A young group of friends was standing in the parking lot of the Mayowood Stone Barn in southwest Rochester, dressed to the nines on a Saturday night. They were taking a few photos and talking a few logistics.

Before long, the friends started making their way to the historic barn where other small groups of teenagers also were headed. They were off to prom. And they were excited.

One of them had graduated the year before but returned from college when a friend purchased a second ticket. Since she had missed her own prom last year because of COVID-19, the chance was too good to refuse.

“It was something I really wanted,” Grace Anglin said about attending prom. “I’m excited to still be able to experience it, even though it’s a year late.”

Saturday’s prom was privately organized. In a year full of uncertainties because of the COVID-19 pandemic, a Mayo High School family decided to make sure their daughter got the prom she had always wanted.

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“I was bound and determined that my daughter got a prom,” Stephanie Lillis said. “This has been on my mind since last year, honestly.”

Rochester Public Schools announced it would host a prom substitute this year, basically consisting of “a modified grand march and picture opportunity,” according to a notice the district sent out in early April. The Lillis family decided to branch out on their own when they realized the district would not be able to host a dance.

So the family went to work. They reserved the venue. They coordinated the catering. They hired a DJ. In just a few weeks, they hustled to bring it all together.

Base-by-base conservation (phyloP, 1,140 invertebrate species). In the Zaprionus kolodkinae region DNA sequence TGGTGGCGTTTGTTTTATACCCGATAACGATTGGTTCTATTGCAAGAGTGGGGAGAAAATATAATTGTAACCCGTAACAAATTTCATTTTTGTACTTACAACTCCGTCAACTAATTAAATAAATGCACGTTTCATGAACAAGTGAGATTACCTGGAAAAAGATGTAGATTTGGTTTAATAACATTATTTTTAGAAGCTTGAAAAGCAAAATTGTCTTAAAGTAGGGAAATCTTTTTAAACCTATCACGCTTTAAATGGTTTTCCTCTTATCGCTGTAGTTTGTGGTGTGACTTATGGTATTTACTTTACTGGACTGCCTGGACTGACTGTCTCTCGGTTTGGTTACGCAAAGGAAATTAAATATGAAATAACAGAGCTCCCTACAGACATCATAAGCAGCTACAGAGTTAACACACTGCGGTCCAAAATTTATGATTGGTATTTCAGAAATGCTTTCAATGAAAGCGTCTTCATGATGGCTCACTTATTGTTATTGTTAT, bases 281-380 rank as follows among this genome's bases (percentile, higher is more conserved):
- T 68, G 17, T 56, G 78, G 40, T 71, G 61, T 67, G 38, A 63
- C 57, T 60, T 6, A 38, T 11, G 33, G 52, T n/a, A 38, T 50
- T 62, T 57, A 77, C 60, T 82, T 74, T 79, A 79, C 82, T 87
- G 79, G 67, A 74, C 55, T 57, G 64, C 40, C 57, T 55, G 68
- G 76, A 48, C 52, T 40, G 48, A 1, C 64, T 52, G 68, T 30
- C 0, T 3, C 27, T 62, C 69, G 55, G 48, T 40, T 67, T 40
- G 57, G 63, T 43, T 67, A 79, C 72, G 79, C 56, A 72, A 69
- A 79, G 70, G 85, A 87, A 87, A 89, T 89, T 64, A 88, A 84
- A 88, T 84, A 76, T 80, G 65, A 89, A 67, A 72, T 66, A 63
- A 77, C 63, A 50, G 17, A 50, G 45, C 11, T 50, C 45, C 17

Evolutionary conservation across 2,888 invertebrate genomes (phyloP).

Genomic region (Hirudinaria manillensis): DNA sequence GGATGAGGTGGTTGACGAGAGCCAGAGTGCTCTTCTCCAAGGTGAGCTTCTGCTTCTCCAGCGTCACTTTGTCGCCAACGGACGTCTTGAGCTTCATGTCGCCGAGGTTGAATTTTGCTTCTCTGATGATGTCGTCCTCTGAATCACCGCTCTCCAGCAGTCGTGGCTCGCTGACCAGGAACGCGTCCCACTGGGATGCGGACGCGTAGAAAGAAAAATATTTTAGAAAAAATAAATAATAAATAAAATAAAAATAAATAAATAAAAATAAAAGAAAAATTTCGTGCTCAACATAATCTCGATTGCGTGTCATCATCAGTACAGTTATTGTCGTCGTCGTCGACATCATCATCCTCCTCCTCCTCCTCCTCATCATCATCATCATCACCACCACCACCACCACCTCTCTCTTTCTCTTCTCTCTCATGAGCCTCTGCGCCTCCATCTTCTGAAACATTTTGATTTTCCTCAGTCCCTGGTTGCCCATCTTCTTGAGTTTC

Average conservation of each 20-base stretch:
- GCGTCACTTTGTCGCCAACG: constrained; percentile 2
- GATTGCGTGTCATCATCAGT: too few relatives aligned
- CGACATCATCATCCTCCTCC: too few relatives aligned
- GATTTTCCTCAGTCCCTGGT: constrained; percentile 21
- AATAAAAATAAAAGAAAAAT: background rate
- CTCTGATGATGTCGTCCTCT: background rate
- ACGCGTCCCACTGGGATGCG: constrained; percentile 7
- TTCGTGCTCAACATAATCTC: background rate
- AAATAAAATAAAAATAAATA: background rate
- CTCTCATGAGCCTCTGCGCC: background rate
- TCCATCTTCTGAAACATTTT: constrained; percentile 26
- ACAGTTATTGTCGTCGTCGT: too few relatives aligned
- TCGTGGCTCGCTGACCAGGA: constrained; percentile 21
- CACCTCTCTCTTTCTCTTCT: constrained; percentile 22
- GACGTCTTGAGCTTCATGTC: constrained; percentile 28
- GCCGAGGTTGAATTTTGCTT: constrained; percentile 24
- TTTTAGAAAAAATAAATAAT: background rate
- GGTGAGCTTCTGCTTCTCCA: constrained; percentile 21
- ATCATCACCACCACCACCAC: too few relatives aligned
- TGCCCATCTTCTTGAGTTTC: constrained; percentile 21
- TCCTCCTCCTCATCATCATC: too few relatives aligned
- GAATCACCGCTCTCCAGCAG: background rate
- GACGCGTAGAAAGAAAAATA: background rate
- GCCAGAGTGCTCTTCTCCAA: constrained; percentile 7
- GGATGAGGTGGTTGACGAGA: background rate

"We were very lucky that we were able to put this together in a short amount of time," Greg Lillis said. "It truly has been a second full-time job to pull this off, but it's been totally worth it."

Before long, word started to spread. The Lillises sold 130 of their planned 150 tickets within the first 72 hours. Because of COVID-related restrictions at the time, they would only be able to admit less than half of the high school's senior class.

Regardless, the concept seems to have caught on. Stephanie Lillis said there are now plans underway for similar proms at Century and John Marshall high schools as well.

Although they couldn’t have coordinated the beautiful weather for the day of the event, they were lucky enough to claim that as well.

The entrance to the lower level of the barn was decorated with an archway of green and gold balloons. Students on the upper floor of the barn called out to friends outside through the large haymow above the main entrance. Off in the yard, one student swung back and forth in a swing hanging from a large tree, with essentially nothing in view except for the historic barn, a field, and the trees beyond that.

“I think this is ten times nicer than it normally would be,” said student Isabelle Dostals.

For students who chose to remain in distance learning, the prom was a chance to see their classmates in person again. That was the case for Dostals and her friend Paige Winter.

“It’s my first big event after being fully vaccinated, so it’s super weird," Winter said. "But, it’s great to get back to some sort of normalcy."

For Brooke Lillis, prom was something she'd thinking about for a long time. She said she was grateful that her parents took it upon themselves to organize the event. Last year, she had already purchased a dress for her junior prom before she realized it was going to be canceled because of the pandemic.

“Prom’s something that I've been looking forward to since I was not even a freshman in high school,” Brooke Lillis said. “It’s something that every kid hears about and every kid wants to go to.”

As the start of the night inched closer, students walked up to the entrance, ready to hand their tickets to Greg Lillis. Couples and groups milled about beforehand on the yard, wearing colorful dresses and ties.

For some, being able to have an alternative prom was almost better than it would have been in a normal year -- not just because of the scenic location, but because of everything they had been through to get there.

“It almost feels better because of us doing it in a different location,” the student Cason Larson said. “It almost makes it more special because of the whole COVID (pandemic).”